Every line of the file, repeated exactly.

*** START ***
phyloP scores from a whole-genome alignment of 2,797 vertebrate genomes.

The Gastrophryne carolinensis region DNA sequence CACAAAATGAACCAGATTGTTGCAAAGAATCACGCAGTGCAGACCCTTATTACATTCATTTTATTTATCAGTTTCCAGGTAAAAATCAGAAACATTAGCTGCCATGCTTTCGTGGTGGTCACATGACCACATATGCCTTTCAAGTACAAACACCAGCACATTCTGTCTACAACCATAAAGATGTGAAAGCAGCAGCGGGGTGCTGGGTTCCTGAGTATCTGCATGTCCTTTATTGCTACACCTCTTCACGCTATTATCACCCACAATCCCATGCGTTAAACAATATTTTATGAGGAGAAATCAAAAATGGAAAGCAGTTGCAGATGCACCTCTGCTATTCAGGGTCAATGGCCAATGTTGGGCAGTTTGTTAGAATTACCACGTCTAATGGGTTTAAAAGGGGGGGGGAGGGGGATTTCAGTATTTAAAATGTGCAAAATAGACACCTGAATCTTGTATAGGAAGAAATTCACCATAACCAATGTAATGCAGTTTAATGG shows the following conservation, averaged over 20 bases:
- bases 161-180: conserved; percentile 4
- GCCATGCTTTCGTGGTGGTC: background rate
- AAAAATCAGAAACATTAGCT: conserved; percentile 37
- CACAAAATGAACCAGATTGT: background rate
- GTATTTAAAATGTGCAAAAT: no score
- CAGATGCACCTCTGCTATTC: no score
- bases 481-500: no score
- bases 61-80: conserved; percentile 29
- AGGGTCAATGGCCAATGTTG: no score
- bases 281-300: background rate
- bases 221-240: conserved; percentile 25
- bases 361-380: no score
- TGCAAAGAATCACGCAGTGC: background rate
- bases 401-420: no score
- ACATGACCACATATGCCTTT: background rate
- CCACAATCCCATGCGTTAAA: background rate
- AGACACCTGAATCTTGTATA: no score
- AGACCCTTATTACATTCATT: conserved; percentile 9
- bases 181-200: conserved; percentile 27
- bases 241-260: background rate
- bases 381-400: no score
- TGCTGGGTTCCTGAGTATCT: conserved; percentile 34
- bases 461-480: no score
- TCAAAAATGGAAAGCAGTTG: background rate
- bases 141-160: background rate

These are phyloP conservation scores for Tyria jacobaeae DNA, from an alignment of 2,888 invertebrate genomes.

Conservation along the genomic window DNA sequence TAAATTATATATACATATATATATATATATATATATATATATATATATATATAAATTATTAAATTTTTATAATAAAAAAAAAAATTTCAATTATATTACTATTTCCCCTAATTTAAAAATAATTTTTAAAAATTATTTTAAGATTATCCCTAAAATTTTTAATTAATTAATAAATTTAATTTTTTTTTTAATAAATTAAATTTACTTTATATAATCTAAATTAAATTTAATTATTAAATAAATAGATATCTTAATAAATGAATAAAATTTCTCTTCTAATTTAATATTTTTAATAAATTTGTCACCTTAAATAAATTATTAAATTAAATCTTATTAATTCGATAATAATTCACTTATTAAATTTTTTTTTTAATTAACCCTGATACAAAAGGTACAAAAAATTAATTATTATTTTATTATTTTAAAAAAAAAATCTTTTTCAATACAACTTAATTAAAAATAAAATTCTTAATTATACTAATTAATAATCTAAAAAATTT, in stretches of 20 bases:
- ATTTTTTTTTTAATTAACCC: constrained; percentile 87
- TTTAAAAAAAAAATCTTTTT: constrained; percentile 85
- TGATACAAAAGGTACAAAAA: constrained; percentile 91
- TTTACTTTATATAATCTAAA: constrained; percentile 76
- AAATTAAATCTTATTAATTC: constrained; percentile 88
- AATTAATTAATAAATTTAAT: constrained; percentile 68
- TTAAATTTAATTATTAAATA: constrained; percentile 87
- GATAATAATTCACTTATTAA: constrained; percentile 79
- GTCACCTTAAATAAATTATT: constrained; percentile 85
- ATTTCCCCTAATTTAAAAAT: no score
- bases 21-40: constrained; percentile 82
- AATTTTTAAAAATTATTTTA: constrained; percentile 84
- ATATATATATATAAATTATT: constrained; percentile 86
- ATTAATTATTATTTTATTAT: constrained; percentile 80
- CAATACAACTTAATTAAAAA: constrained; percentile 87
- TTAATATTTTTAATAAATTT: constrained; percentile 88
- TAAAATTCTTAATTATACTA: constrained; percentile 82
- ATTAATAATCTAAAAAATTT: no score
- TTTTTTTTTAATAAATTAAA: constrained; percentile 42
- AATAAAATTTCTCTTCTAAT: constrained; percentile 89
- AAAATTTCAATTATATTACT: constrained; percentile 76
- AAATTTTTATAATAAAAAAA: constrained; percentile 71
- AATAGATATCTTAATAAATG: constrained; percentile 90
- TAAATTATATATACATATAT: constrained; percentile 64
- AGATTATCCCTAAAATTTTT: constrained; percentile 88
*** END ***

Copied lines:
phyloP scores from a whole-genome alignment of 2,797 vertebrate genomes.

The Gastrophryne carolinensis region DNA sequence CACAAAATGAACCAGATTGTTGCAAAGAATCACGCAGTGCAGACCCTTATTACATTCATTTTATTTATCAGTTTCCAGGTAAAAATCAGAAACATTAGCTGCCATGCTTTCGTGGTGGTCACATGACCACATATGCCTTTCAAGTACAAACACCAGCACATTCTGTCTACAACCATAAAGATGTGAAAGCAGCAGCGGGGTGCTGGGTTCCTGAGTATCTGCATGTCCTTTATTGCTACACCTCTTCACGCTATTATCACCCACAATCCCATGCGTTAAACAATATTTTATGAGGAGAAATCAAAAATGGAAAGCAGTTGCAGATGCACCTCTGCTATTCAGGGTCAATGGCCAATGTTGGGCAGTTTGTTAGAATTACCACGTCTAATGGGTTTAAAAGGGGGGGGGAGGGGGATTTCAGTATTTAAAATGTGCAAAATAGACACCTGAATCTTGTATAGGAAGAAATTCACCATAACCAATGTAATGCAGTTTAATGG shows the following conservation, averaged over 20 bases:
- bases 161-180: conserved; percentile 4
- GCCATGCTTTCGTGGTGGTC: background rate
- AAAAATCAGAAACATTAGCT: conserved; percentile 37
- CACAAAATGAACCAGATTGT: background rate
- GTATTTAAAATGTGCAAAAT: no score
- CAGATGCACCTCTGCTATTC: no score
- bases 481-500: no score
- bases 61-80: conserved; percentile 29
- AGGGTCAATGGCCAATGTTG: no score
- bases 281-300: background rate
- bases 221-240: conserved; percentile 25
- bases 361-380: no score
- TGCAAAGAATCACGCAGTGC: background rate
- bases 401-420: no score
- ACATGACCACATATGCCTTT: background rate
- CCACAATCCCATGCGTTAAA: background rate
- AGACACCTGAATCTTGTATA: no score
- AGACCCTTATTACATTCATT: conserved; percentile 9
- bases 181-200: conserved; percentile 27
- bases 241-260: background rate
- bases 381-400: no score
- TGCTGGGTTCCTGAGTATCT: conserved; percentile 34
- bases 461-480: no score
- TCAAAAATGGAAAGCAGTTG: background rate
- bases 141-160: background rate

These are phyloP conservation scores for Tyria jacobaeae DNA, from an alignment of 2,888 invertebrate genomes.

Conservation along the genomic window DNA sequence TAAATTATATATACATATATATATATATATATATATATATATATATATATATAAATTATTAAATTTTTATAATAAAAAAAAAAATTTCAATTATATTACTATTTCCCCTAATTTAAAAATAATTTTTAAAAATTATTTTAAGATTATCCCTAAAATTTTTAATTAATTAATAAATTTAATTTTTTTTTTAATAAATTAAATTTACTTTATATAATCTAAATTAAATTTAATTATTAAATAAATAGATATCTTAATAAATGAATAAAATTTCTCTTCTAATTTAATATTTTTAATAAATTTGTCACCTTAAATAAATTATTAAATTAAATCTTATTAATTCGATAATAATTCACTTATTAAATTTTTTTTTTAATTAACCCTGATACAAAAGGTACAAAAAATTAATTATTATTTTATTATTTTAAAAAAAAAATCTTTTTCAATACAACTTAATTAAAAATAAAATTCTTAATTATACTAATTAATAATCTAAAAAATTT, in stretches of 20 bases:
- ATTTTTTTTTTAATTAACCC: constrained; percentile 87
- TTTAAAAAAAAAATCTTTTT: constrained; percentile 85
- TGATACAAAAGGTACAAAAA: constrained; percentile 91
- TTTACTTTATATAATCTAAA: constrained; percentile 76
- AAATTAAATCTTATTAATTC: constrained; percentile 88
- AATTAATTAATAAATTTAAT: constrained; percentile 68
- TTAAATTTAATTATTAAATA: constrained; percentile 87
- GATAATAATTCACTTATTAA: constrained; percentile 79
- GTCACCTTAAATAAATTATT: constrained; percentile 85
- ATTTCCCCTAATTTAAAAAT: no score
- bases 21-40: constrained; percentile 82
- AATTTTTAAAAATTATTTTA: constrained; percentile 84
- ATATATATATATAAATTATT: constrained; percentile 86
- ATTAATTATTATTTTATTAT: constrained; percentile 80
- CAATACAACTTAATTAAAAA: constrained; percentile 87
- TTAATATTTTTAATAAATTT: constrained; percentile 88
- TAAAATTCTTAATTATACTA: constrained; percentile 82
- ATTAATAATCTAAAAAATTT: no score
- TTTTTTTTTAATAAATTAAA: constrained; percentile 42
- AATAAAATTTCTCTTCTAAT: constrained; percentile 89
- AAAATTTCAATTATATTACT: constrained; percentile 76
- AAATTTTTATAATAAAAAAA: constrained; percentile 71
- AATAGATATCTTAATAAATG: constrained; percentile 90
- TAAATTATATATACATATAT: constrained; percentile 64
- AGATTATCCCTAAAATTTTT: constrained; percentile 88